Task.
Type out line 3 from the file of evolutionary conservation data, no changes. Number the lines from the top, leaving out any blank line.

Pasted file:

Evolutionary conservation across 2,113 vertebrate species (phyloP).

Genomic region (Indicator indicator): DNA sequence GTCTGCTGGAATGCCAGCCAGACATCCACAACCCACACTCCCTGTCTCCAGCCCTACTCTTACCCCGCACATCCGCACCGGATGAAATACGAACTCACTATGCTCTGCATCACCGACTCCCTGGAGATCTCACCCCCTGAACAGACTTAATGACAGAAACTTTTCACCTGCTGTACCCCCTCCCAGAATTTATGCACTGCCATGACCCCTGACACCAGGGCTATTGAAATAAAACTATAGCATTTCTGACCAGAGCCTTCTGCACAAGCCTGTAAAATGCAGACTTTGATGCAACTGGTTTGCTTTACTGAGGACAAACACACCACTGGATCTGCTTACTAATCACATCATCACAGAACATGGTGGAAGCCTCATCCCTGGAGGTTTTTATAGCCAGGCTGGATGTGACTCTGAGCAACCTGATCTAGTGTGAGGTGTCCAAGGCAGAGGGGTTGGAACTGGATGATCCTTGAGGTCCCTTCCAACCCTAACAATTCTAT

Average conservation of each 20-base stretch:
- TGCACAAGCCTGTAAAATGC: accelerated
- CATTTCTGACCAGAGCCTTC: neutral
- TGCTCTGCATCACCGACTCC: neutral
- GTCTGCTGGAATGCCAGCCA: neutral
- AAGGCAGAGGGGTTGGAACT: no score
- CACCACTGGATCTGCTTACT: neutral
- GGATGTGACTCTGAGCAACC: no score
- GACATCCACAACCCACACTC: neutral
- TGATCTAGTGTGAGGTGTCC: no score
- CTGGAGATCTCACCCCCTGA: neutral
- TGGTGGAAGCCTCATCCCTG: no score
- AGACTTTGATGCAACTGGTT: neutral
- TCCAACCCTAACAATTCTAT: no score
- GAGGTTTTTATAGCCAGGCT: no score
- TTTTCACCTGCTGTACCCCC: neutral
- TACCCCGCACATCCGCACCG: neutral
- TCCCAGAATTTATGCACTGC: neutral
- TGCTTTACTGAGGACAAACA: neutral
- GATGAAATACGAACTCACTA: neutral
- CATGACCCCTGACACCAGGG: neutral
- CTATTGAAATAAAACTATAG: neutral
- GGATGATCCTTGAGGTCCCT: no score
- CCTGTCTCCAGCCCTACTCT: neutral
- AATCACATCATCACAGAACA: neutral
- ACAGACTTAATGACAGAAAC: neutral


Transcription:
Average conservation of each 20-base stretch: